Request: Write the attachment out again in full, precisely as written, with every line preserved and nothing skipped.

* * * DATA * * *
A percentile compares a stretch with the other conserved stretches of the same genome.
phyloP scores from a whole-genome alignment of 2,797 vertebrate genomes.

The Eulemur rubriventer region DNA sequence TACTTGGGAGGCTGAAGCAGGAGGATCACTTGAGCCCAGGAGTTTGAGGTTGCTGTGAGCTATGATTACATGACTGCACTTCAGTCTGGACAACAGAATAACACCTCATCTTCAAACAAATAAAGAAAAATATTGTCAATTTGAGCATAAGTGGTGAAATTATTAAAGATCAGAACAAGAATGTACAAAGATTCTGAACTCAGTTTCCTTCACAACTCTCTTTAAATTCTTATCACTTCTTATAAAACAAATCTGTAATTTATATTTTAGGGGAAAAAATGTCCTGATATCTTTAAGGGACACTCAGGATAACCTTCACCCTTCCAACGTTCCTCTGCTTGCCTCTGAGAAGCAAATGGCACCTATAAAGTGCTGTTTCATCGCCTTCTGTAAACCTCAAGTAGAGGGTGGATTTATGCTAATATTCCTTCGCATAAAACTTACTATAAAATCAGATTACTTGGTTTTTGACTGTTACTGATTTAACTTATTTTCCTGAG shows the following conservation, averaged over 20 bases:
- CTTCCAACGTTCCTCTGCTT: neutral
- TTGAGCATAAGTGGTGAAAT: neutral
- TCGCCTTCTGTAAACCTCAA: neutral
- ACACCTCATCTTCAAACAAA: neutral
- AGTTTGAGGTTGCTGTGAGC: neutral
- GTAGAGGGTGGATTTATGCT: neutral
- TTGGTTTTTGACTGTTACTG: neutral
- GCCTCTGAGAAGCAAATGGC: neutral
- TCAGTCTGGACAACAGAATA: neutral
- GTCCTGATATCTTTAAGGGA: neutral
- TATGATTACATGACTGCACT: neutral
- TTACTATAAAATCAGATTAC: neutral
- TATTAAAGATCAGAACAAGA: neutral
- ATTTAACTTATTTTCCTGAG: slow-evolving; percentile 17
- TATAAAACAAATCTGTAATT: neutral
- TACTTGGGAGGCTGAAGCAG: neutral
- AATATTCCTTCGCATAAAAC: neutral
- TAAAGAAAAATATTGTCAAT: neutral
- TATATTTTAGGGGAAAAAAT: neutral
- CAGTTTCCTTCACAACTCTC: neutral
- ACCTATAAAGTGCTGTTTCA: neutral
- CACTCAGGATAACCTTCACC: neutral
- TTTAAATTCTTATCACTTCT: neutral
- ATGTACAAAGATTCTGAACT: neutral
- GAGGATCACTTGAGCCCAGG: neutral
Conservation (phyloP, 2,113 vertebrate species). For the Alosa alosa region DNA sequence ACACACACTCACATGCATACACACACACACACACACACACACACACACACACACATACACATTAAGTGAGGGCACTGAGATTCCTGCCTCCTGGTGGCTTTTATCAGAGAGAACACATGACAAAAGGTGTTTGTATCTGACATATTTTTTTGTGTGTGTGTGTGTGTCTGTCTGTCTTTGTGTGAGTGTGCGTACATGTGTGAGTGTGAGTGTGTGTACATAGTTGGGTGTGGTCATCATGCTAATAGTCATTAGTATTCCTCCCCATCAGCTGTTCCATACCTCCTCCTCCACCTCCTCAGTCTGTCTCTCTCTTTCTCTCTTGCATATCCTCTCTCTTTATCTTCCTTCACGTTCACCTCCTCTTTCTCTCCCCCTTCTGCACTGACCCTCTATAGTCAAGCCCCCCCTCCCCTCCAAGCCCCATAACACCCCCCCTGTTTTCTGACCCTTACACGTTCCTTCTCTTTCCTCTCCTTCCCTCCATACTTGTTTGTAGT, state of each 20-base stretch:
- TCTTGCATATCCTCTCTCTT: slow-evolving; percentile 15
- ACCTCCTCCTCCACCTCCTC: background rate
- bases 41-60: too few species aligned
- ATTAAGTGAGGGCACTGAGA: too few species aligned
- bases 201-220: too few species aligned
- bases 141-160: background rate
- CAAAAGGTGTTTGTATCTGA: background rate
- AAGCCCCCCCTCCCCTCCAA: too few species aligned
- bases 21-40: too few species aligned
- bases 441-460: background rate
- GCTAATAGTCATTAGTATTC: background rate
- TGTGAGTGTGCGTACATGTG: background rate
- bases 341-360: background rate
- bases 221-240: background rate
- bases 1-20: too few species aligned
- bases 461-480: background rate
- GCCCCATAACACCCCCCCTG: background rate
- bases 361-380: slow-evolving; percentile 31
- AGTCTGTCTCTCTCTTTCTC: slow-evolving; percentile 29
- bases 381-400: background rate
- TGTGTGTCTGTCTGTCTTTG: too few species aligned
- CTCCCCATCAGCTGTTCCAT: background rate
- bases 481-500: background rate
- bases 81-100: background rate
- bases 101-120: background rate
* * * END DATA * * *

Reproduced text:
A percentile compares a stretch with the other conserved stretches of the same genome.
phyloP scores from a whole-genome alignment of 2,797 vertebrate genomes.

The Eulemur rubriventer region DNA sequence TACTTGGGAGGCTGAAGCAGGAGGATCACTTGAGCCCAGGAGTTTGAGGTTGCTGTGAGCTATGATTACATGACTGCACTTCAGTCTGGACAACAGAATAACACCTCATCTTCAAACAAATAAAGAAAAATATTGTCAATTTGAGCATAAGTGGTGAAATTATTAAAGATCAGAACAAGAATGTACAAAGATTCTGAACTCAGTTTCCTTCACAACTCTCTTTAAATTCTTATCACTTCTTATAAAACAAATCTGTAATTTATATTTTAGGGGAAAAAATGTCCTGATATCTTTAAGGGACACTCAGGATAACCTTCACCCTTCCAACGTTCCTCTGCTTGCCTCTGAGAAGCAAATGGCACCTATAAAGTGCTGTTTCATCGCCTTCTGTAAACCTCAAGTAGAGGGTGGATTTATGCTAATATTCCTTCGCATAAAACTTACTATAAAATCAGATTACTTGGTTTTTGACTGTTACTGATTTAACTTATTTTCCTGAG shows the following conservation, averaged over 20 bases:
- CTTCCAACGTTCCTCTGCTT: neutral
- TTGAGCATAAGTGGTGAAAT: neutral
- TCGCCTTCTGTAAACCTCAA: neutral
- ACACCTCATCTTCAAACAAA: neutral
- AGTTTGAGGTTGCTGTGAGC: neutral
- GTAGAGGGTGGATTTATGCT: neutral
- TTGGTTTTTGACTGTTACTG: neutral
- GCCTCTGAGAAGCAAATGGC: neutral
- TCAGTCTGGACAACAGAATA: neutral
- GTCCTGATATCTTTAAGGGA: neutral
- TATGATTACATGACTGCACT: neutral
- TTACTATAAAATCAGATTAC: neutral
- TATTAAAGATCAGAACAAGA: neutral
- ATTTAACTTATTTTCCTGAG: slow-evolving; percentile 17
- TATAAAACAAATCTGTAATT: neutral
- TACTTGGGAGGCTGAAGCAG: neutral
- AATATTCCTTCGCATAAAAC: neutral
- TAAAGAAAAATATTGTCAAT: neutral
- TATATTTTAGGGGAAAAAAT: neutral
- CAGTTTCCTTCACAACTCTC: neutral
- ACCTATAAAGTGCTGTTTCA: neutral
- CACTCAGGATAACCTTCACC: neutral
- TTTAAATTCTTATCACTTCT: neutral
- ATGTACAAAGATTCTGAACT: neutral
- GAGGATCACTTGAGCCCAGG: neutral
Conservation (phyloP, 2,113 vertebrate species). For the Alosa alosa region DNA sequence ACACACACTCACATGCATACACACACACACACACACACACACACACACACACACATACACATTAAGTGAGGGCACTGAGATTCCTGCCTCCTGGTGGCTTTTATCAGAGAGAACACATGACAAAAGGTGTTTGTATCTGACATATTTTTTTGTGTGTGTGTGTGTGTCTGTCTGTCTTTGTGTGAGTGTGCGTACATGTGTGAGTGTGAGTGTGTGTACATAGTTGGGTGTGGTCATCATGCTAATAGTCATTAGTATTCCTCCCCATCAGCTGTTCCATACCTCCTCCTCCACCTCCTCAGTCTGTCTCTCTCTTTCTCTCTTGCATATCCTCTCTCTTTATCTTCCTTCACGTTCACCTCCTCTTTCTCTCCCCCTTCTGCACTGACCCTCTATAGTCAAGCCCCCCCTCCCCTCCAAGCCCCATAACACCCCCCCTGTTTTCTGACCCTTACACGTTCCTTCTCTTTCCTCTCCTTCCCTCCATACTTGTTTGTAGT, state of each 20-base stretch:
- TCTTGCATATCCTCTCTCTT: slow-evolving; percentile 15
- ACCTCCTCCTCCACCTCCTC: background rate
- bases 41-60: too few species aligned
- ATTAAGTGAGGGCACTGAGA: too few species aligned
- bases 201-220: too few species aligned
- bases 141-160: background rate
- CAAAAGGTGTTTGTATCTGA: background rate
- AAGCCCCCCCTCCCCTCCAA: too few species aligned
- bases 21-40: too few species aligned
- bases 441-460: background rate
- GCTAATAGTCATTAGTATTC: background rate
- TGTGAGTGTGCGTACATGTG: background rate
- bases 341-360: background rate
- bases 221-240: background rate
- bases 1-20: too few species aligned
- bases 461-480: background rate
- GCCCCATAACACCCCCCCTG: background rate
- bases 361-380: slow-evolving; percentile 31
- AGTCTGTCTCTCTCTTTCTC: slow-evolving; percentile 29
- bases 381-400: background rate
- TGTGTGTCTGTCTGTCTTTG: too few species aligned
- CTCCCCATCAGCTGTTCCAT: background rate
- bases 481-500: background rate
- bases 81-100: background rate
- bases 101-120: background rate